11. Carbon Masts

    My first ever tri back in 1969 had an old Piver style plank mast with triple spreaders initially, but it came down in a southerly buster. Replaced it with a spreaderless mast and loved it - never had a problem. However such a mast was not possible with my early folding boats as the fixed mast as used then would have fallen down when folded, so I went with conventional fixed inner stays to the center hull and one set of spreaders - the Trailertri was radical enough without experimenting with the rig as well. One can also have trouble with overlapping head sails. However, now going with a spreaderless mast (no shear web) on Kim Alfred's new F-45R, and while it was a bit of a juggling match with getting headsails to work, it is all looking very good now. http://www.f-boat.com/pages/News5/F-45andF-45RUpdate.html Ian Farrier Farrier Marine Designs that work
  12. Carbon Masts

    Ian Farrier, on 21 Mar 2016 - 09:02 AM, said: Yerp - I see boeing is doing oval wings on their next plane. Funny, have never seen a reefable mainsail being run up a plane's wing before takeoff, nor have I ever seen the cabin crew trying to fly a spinnaker from the wing tip once under way. We could of course always use a full wing on a sail boat, whereupon it would be a true wing shape, but that is entering another whole new world of impracticality and marketing disaster. Ian Farrier Farrier Marine Designs that work
  13. Carbon Masts

    All these carbon mast posts are completely obscuring the original topic of 'F32 structure failure in Mooloolaba' so time to move it to a more relevant heading. Thus in reply to: Nelson, Can't help with the other manufacturers specs and prices, but Alex and the C Tech guys are pretty easy to get on with, so drop them a line. Kiwi dollar is pretty low, which will help. Freight will be a couple of grand, so check out Hall, Forte and Ted van Deusen in the USA as well. Masts from all of the above have been used on f-boats over the years, but there are some things to be careful of. For info contact me direct. Beefing up the 200 series mast, or going to the next size up (300 series) is no problem for the more powerful boat. There are also some other options, which reduce the weight considerably. If the 60 kg mast Goldfinger mentioned had been built the same way as the proposed F22R mast, it would have weighed 77 kgs. The 300 section Southern Spars oval mast as used on the F-33R actually weighs 62kg. The alloy wing mast weighs 75kg. What do we disagree on? 3:1 wing masts are more efficient than 2.5:1 wings which are more efficient than 1.8:1 ovals. And that this is why most racing multis use wing masts Have you still not noticed that racing multihulls do not sell well? I am designing and marketing racer/cruisers that offer room, good value for money, and a resale value. A plank wing mast just does not fit in that picture. What does the oval mast weigh? If it has 5mm walls (difficult to scale from the photo) and no tapering of laminate or section, it should weigh 47.5 kgs vs the untapered 200M at 37 kgs. It actually weighs 35kg with only one diamond, plus masthead is strong enough to fly a masthead spinnaker without any extra side stays. Very practical and user friendly. Ian Farrier Farrier Marine Designs that work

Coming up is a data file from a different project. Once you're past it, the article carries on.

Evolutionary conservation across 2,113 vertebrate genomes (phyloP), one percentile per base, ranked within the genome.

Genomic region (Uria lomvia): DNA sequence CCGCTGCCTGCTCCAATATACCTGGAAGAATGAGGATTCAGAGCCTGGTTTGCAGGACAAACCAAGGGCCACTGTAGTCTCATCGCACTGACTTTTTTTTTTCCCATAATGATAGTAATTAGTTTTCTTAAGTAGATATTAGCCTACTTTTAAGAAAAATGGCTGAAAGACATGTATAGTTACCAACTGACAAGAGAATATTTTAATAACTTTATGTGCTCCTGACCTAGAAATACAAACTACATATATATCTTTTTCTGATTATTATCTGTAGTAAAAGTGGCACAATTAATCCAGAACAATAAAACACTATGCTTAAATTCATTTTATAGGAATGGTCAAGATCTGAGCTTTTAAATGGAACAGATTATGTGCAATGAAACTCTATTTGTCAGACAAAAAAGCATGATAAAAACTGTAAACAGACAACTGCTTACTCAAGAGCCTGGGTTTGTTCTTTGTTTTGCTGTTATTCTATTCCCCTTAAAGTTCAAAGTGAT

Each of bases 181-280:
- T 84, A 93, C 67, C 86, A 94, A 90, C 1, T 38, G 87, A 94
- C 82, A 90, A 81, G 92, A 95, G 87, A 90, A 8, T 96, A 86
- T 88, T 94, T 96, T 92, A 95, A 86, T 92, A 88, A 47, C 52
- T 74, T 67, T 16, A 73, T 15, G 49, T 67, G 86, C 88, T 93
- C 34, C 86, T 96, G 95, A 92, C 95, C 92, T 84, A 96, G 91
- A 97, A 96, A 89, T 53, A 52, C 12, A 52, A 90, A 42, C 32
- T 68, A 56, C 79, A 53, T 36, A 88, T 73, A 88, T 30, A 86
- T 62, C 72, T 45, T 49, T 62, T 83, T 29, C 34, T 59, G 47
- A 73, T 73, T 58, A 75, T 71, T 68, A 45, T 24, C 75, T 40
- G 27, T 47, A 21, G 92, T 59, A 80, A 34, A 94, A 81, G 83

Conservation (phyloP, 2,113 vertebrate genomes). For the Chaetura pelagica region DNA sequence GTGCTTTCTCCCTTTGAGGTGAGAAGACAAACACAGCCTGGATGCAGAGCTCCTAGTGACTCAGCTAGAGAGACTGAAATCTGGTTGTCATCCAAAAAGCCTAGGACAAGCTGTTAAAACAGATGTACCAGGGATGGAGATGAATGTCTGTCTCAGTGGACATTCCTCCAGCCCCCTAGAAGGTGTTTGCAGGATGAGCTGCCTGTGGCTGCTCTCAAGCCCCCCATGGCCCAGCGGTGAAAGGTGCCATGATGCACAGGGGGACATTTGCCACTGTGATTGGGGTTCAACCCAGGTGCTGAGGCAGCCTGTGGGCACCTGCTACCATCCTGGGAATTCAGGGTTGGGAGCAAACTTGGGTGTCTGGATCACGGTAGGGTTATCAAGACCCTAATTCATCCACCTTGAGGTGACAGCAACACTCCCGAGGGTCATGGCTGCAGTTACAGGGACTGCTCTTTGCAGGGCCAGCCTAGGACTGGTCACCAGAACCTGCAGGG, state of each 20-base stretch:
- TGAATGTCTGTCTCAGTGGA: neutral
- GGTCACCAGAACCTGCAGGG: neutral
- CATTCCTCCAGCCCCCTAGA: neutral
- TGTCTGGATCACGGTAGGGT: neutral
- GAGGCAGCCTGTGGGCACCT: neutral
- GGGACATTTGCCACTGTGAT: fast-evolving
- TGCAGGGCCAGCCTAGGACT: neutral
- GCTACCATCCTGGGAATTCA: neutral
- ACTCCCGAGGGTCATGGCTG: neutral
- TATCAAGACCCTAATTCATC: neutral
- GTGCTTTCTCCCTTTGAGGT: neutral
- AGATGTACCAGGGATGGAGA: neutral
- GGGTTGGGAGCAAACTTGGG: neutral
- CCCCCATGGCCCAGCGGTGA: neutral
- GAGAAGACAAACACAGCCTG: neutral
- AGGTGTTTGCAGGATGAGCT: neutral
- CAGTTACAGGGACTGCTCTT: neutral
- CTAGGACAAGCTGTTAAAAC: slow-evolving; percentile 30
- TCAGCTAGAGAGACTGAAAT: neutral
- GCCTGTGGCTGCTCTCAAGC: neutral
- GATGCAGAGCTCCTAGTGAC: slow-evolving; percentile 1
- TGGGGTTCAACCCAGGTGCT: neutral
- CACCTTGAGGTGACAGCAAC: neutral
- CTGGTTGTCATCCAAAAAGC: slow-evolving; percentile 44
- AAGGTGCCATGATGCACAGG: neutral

14. Agreed, but I it seems those with no orders or boats to build can do nothing else but criticize others who do. However, sometimes their claims are so wrong that one has to answer, and now I can see even more false claims being made. Ian Farrier Farrier Marine Designs that work
  15. Jeepers Rob, that's quite a spiel. I have known you for a long time, but we will always disagree on some things. I've also seen many of your numerous debates on Proas etc., all of which seem endless and a very unproductive use of time. So let's just leave it at we disagree on masts, their shapes, and shear webs. I made my decision on which masts to use for the F-22 based on what I considered would work best for customers, and what represented the best value, with every aspect taken into consideration. I would now rather concentrate on developing, building and selling practical boats, than an endless public argument about masts. I'm sure there are F-boat home builders who could be interested in an Etamax mast, and it could be a good option for many. If it meets the plan specifications then it is their choice, and up to them. Ian Farrier Farrier Marine, Designs that work PS : I now prefer an oval carbon mast as it is a structurally superior shape - it also measures 200 x 113 by the way, not 145 x 95. A narrower wing mast may be a little faster, but a plank like mast is not a good structural shape and will end up heavier, as do narrow aluminum wing masts. Not the best for a general purpose trailerable where the mast can be handled frequently. I try to design practical roomy boats that work, that are easy to rig, and am not interested in offering absolute performance at any cost, as such boats just don't sell.